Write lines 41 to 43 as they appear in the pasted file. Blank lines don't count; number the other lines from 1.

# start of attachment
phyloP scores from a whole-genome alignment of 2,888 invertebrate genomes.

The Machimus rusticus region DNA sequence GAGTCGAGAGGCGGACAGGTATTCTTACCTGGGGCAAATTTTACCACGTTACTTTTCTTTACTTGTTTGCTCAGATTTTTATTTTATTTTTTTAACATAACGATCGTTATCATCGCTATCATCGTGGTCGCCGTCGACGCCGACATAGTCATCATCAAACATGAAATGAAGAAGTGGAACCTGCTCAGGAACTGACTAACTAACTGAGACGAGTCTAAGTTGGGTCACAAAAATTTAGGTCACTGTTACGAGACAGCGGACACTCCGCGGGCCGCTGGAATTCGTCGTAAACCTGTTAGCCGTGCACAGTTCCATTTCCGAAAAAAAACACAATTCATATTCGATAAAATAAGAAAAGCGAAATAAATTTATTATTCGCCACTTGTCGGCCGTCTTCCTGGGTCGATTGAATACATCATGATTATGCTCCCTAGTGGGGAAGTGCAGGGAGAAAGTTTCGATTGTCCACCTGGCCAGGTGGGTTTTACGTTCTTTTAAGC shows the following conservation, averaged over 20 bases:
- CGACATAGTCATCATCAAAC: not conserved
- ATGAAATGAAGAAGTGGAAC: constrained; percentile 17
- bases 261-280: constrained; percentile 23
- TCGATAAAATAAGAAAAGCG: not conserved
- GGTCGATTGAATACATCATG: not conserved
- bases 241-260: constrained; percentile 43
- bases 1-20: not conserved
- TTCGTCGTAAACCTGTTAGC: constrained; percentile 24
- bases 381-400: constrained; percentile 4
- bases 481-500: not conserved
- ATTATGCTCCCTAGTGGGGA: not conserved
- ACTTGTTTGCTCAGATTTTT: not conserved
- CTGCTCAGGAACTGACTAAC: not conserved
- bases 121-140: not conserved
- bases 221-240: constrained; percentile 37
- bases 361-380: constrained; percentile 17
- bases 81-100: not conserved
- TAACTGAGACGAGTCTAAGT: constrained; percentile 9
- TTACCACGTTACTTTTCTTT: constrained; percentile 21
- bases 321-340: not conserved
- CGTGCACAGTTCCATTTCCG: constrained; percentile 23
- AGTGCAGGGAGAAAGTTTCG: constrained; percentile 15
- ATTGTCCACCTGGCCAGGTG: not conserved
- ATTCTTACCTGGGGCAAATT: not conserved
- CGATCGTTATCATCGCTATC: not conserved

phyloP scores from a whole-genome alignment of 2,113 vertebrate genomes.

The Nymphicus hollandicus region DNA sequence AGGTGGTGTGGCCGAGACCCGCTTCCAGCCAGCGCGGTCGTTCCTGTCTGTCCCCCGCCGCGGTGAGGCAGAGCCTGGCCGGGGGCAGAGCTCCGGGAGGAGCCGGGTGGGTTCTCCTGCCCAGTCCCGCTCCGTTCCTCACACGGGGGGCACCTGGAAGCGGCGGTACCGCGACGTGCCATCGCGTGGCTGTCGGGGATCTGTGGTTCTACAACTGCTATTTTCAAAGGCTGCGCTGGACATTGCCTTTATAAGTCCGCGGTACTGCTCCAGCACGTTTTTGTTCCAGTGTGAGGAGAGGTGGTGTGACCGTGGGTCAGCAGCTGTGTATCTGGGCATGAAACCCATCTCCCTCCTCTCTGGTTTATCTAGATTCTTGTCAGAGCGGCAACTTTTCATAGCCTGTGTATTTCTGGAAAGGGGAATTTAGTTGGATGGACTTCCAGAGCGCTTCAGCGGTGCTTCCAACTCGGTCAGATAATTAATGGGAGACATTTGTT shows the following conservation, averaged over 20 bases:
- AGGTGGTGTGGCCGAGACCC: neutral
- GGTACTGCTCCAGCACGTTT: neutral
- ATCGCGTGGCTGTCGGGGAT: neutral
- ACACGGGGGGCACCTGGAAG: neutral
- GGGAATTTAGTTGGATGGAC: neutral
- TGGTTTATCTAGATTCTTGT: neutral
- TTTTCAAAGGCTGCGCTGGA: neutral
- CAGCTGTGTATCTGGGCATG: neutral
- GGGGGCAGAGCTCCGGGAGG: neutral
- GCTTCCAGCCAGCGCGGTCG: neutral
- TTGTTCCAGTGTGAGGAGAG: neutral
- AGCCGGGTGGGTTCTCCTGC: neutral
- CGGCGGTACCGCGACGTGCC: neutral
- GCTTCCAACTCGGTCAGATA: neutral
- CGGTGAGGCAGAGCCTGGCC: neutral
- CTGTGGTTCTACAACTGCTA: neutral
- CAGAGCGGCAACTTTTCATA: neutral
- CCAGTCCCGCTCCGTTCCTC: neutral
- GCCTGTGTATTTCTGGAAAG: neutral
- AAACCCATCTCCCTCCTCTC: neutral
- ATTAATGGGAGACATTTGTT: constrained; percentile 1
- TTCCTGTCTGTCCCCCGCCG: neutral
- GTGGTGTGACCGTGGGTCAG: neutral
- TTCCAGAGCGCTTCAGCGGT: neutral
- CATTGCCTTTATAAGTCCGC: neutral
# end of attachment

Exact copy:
- AGCCGGGTGGGTTCTCCTGC: neutral
- CGGCGGTACCGCGACGTGCC: neutral
- GCTTCCAACTCGGTCAGATA: neutral